• A business cuts wages in excess of 25% for any employees

How to calculate your maximum loan amount:

  • Step 1: Calculate your total payroll costs using information from 2019 for employees whose principal place of residence is the United States.
    • Note: Time frames may differ for seasonal businesses.
  • Step 2: Any employee making $100,000 or more a year is capped at $100,000 Subtract any compensation paid to an employee in excess of annual salary of $100,000.
  • Step 3: Calculate average monthly payroll costs (divide the amount from Step 2 by 12).
  • Step 4: Multiply the average monthly payroll costs from Step 3 by 2.5.
  • Step 5: Add the outstanding amount of an Economic Injury Disaster Loan (EIDL) made between January 31, 2020 and April 3, 2020, and subtract the amount of any “advance” under an EIDL COVID-19 loan (because it does not have to be repaid).The result of Steps 1-5 is the maximum loan amount for which you will be eligible.

How do I apply?

PPP loans are secured through a local bank, credit union or other lender. Gather the documentation listed below and contact a participating local lender to submit your application. You will improve your chances for receiving a loan under this program if you have a complete application before contacting the lender. For a complete application, you will need:

  • A completed Paycheck Protection Program Borrower Application Form, found on the US Department of the Treasury’s website:
  • Your business launch date, amount of annual sales/revenue and mailing address
    • Documentation may include your company’s articles of incorporation, EIN/TIN, copies of your tax returns, etc.
  • 2019 IRS Quarterly 940, 941 or 944 payroll tax reports
  • Payroll reports for a 12-month period (ending on the most recent payroll date)
    • Documentation may include receipts/reports from your payroll company, W3 from a previous tax year, bank account statements.
    • Note: Independent contractors can submit 1099s for 2019.
  • Total health insurance premiums paid by the company owner(s) under a group health plan (including all employees and the company owners)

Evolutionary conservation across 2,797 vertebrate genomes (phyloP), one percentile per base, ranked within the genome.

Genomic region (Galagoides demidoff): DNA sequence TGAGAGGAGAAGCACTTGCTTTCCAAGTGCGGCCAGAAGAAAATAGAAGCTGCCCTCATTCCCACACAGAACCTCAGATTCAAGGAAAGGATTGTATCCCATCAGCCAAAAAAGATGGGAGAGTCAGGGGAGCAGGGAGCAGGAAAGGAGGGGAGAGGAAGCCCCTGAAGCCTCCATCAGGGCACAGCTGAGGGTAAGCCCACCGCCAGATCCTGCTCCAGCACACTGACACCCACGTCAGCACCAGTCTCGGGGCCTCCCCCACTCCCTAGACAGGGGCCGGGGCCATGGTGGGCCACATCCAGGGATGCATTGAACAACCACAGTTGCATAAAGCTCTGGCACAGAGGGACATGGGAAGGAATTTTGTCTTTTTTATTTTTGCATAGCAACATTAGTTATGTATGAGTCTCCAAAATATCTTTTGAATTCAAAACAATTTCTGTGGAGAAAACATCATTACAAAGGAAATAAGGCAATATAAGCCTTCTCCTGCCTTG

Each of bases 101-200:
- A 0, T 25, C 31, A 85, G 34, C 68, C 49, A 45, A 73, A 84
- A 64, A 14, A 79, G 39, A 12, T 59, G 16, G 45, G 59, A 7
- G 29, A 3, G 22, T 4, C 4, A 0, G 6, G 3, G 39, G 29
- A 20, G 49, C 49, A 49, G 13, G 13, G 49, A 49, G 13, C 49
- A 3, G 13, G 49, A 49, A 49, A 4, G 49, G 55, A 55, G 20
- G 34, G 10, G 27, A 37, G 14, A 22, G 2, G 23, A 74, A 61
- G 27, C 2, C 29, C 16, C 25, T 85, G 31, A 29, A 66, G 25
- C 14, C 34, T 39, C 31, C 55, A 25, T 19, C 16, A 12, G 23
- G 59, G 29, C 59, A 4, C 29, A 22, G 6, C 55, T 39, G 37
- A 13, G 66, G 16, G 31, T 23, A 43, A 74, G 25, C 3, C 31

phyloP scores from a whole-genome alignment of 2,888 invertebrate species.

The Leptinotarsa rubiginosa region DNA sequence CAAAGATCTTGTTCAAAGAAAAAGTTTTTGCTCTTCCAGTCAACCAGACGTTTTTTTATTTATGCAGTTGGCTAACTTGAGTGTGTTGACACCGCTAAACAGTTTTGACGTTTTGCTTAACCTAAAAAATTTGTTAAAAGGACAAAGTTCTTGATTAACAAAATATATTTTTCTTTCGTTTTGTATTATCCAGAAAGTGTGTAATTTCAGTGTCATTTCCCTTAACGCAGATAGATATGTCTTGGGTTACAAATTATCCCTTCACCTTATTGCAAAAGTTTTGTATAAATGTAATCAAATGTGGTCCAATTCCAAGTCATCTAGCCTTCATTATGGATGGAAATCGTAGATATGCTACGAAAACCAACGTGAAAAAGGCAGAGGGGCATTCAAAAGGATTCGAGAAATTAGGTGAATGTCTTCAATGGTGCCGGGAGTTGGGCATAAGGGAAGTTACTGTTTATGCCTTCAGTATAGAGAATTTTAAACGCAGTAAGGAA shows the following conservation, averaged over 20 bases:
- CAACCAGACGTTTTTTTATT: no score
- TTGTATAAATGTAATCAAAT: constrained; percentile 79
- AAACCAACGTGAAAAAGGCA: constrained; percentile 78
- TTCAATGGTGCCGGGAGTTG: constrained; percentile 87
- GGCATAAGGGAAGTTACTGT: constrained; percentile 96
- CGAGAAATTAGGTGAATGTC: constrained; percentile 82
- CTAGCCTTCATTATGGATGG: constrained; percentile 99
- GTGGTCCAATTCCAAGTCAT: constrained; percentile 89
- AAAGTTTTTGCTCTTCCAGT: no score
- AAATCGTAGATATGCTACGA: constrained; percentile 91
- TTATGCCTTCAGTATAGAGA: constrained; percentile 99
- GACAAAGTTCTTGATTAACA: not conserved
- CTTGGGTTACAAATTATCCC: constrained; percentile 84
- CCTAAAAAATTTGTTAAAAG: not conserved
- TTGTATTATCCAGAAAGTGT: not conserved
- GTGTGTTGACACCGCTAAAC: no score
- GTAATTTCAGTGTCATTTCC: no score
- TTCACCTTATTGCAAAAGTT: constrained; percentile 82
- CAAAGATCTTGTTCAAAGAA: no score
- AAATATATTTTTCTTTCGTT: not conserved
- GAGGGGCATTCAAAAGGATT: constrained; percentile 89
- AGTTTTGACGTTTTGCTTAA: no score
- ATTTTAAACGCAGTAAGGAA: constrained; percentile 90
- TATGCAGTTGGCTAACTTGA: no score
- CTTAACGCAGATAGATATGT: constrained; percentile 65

• Documentation may include copies of invoices and/or payments made to insurance companies.
  • Sum of all retirement plan funding that was paid by the company owner(s), including 401K plans, Simple IRAs and SEP IRAs for all employees and owners
    • Documentation may include copies of invoices and/or payments made to retirement plan facilitators

For more information on the Paycheck Protection Program, visit

Click here to apply for PPP.

SBA Stimulus Update Webinar

Rhode Island Commerce Secretary Stefan Pryor took questions and went over the Paycheck Protection Program the Rhode Island Small Business Administration (SBA) and Rhode Island Small Business Development Center. Watch the webinar here.
State Trade Expansion Program (STEP)

If you are a small business and an exporter, the State Trade Expansion Program (STEP)  grant can provide you with funding to increase exports. As part of the CARES Act, the SBA has increased the maximum STEP grant reimbursement to eligible small businesses for website development and for design of marketing materials from $3,000 to $6,000. (Reimbursement is based on 50%-75% of the total cost, up to a maximum of $6,000.)

With grant funding, administered by the John H. Chafee Center for International Business at Bryant University with support from Rhode Island Commerce, companies can engage with outside consultants and firms to help develop marketing strategies and materials for international customers. You can review the program guidelines for other ideas of ways to use STEP funding here.

For more information and to enroll in STEP, contact, Linda Woulfe, STEP Program Director, at 401-232-6525 or at



Where else can I get help?

The Rhode Island Small Business Development Center is available to answer additional questions you may have about SBA loans at no cost. You can register for free, confidential business advice here.